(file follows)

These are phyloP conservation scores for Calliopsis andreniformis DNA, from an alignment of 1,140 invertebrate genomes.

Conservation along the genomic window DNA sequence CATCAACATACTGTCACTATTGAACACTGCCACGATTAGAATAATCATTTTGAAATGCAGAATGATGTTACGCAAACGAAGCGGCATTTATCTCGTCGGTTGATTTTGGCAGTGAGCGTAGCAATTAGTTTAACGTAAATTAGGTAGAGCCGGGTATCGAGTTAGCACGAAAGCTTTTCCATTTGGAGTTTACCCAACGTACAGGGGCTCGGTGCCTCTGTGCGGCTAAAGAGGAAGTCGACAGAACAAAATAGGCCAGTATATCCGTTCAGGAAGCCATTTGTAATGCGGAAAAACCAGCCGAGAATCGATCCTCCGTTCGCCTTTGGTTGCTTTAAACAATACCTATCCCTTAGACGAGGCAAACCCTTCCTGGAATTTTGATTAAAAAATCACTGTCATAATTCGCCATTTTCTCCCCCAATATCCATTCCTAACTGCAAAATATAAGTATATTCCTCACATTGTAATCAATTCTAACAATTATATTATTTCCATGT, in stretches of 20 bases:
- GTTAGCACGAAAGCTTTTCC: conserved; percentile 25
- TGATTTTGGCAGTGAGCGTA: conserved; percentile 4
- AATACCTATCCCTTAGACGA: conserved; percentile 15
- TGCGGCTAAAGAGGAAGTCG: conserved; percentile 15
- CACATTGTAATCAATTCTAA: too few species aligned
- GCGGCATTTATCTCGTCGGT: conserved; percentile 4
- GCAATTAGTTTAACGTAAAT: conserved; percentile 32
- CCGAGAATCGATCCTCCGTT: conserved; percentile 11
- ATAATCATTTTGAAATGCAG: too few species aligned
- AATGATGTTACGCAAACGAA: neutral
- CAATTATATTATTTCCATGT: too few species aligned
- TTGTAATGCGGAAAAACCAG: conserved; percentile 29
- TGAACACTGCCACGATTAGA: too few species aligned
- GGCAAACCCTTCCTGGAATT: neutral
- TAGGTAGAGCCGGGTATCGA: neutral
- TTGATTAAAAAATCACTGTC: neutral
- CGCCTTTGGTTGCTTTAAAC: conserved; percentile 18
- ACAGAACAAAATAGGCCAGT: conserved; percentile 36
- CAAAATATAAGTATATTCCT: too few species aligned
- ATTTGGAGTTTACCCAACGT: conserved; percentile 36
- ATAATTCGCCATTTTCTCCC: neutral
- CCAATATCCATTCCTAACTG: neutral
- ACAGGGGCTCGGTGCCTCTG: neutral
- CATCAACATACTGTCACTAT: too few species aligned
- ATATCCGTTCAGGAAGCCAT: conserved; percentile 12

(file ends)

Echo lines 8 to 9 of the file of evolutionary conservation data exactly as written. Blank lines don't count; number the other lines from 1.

- GCGGCATTTATCTCGTCGGT: conserved; percentile 4
- GCAATTAGTTTAACGTAAAT: conserved; percentile 32